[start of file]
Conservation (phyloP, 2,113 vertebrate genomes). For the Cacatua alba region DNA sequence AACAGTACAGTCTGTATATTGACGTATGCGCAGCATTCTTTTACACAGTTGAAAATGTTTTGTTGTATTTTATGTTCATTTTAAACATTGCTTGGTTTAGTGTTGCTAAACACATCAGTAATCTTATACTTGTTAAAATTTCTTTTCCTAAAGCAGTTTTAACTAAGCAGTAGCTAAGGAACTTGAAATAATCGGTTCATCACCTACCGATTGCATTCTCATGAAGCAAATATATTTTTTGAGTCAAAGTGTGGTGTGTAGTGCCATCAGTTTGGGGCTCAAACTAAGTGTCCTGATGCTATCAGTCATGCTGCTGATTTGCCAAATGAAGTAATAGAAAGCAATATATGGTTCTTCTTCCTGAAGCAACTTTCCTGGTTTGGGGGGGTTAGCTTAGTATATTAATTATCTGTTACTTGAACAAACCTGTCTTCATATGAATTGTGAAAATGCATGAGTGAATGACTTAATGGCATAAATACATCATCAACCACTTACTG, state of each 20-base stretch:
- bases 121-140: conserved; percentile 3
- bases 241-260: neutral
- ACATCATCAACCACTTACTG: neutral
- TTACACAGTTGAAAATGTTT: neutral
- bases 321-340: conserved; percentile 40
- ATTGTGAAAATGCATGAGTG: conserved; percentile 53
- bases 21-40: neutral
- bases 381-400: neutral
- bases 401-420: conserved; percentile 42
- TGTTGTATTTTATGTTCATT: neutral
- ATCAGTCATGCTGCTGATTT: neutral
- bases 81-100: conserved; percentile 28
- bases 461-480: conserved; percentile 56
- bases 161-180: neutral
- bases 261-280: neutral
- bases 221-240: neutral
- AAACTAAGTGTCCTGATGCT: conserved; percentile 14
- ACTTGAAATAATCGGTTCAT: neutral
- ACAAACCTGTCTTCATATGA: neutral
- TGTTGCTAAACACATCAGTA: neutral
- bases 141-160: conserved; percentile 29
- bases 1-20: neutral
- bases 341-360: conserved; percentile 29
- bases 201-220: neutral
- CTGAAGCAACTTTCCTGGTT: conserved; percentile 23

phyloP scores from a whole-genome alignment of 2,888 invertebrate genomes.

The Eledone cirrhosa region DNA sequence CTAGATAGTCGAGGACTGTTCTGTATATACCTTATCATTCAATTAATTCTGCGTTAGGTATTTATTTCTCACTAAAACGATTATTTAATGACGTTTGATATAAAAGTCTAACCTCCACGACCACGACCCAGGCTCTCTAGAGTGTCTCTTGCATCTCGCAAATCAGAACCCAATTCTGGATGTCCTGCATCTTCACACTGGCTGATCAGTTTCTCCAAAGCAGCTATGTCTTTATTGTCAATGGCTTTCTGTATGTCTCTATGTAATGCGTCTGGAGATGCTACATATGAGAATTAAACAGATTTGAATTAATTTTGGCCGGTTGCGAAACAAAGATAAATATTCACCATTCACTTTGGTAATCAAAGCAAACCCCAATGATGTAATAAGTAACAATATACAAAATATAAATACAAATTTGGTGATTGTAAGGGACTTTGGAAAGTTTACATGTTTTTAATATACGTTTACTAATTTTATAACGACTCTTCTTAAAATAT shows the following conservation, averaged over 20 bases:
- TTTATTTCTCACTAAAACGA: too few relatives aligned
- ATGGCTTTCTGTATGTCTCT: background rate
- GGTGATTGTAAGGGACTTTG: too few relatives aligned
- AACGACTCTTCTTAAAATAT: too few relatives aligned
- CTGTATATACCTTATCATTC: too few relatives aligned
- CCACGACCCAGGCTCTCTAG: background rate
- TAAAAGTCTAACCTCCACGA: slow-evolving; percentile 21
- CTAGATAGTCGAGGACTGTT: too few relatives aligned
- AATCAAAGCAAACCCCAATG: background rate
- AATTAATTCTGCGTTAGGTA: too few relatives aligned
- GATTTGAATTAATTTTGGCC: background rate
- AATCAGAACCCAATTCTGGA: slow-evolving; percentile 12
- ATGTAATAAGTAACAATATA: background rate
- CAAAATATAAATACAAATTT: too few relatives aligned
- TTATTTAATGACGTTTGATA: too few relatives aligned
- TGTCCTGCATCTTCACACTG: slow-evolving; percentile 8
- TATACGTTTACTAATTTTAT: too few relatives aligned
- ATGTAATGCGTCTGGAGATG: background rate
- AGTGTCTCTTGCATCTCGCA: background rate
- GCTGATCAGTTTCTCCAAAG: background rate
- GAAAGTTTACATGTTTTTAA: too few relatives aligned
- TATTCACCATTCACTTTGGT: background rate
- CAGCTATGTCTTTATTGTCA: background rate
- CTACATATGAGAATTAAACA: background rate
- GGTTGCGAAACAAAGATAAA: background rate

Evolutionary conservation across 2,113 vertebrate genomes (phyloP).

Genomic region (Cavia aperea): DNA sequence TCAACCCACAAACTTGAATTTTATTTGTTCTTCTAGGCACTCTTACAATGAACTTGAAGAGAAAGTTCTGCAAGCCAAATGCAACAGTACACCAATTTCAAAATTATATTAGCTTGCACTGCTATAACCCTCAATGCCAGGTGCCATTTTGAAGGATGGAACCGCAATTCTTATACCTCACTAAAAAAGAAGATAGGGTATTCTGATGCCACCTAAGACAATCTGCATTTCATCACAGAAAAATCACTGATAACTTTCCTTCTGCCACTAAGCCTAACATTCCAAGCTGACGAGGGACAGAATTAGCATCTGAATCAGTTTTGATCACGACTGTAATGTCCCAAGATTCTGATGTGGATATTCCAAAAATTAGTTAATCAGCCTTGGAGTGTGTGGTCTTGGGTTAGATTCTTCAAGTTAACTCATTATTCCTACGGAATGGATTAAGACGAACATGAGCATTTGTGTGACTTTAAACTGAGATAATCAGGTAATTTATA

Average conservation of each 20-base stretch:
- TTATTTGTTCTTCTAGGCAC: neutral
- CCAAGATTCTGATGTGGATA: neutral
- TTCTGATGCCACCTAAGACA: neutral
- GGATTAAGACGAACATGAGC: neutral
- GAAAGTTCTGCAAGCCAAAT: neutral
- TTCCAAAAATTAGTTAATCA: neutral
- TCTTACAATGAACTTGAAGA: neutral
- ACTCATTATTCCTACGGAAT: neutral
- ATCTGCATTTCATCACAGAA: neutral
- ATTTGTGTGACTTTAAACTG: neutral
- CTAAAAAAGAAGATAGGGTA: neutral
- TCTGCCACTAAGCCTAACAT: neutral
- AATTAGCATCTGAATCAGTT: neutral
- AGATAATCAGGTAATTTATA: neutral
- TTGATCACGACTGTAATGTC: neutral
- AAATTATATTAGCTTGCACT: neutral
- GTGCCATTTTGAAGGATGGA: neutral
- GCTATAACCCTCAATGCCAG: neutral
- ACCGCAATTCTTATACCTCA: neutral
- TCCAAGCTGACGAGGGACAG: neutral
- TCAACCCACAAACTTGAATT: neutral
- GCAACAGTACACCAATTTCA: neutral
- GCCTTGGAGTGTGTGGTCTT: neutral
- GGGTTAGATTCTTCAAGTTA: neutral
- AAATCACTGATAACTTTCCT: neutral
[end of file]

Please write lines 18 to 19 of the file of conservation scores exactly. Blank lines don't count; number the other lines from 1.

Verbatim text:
- AAACTAAGTGTCCTGATGCT: conserved; percentile 14
- ACTTGAAATAATCGGTTCAT: neutral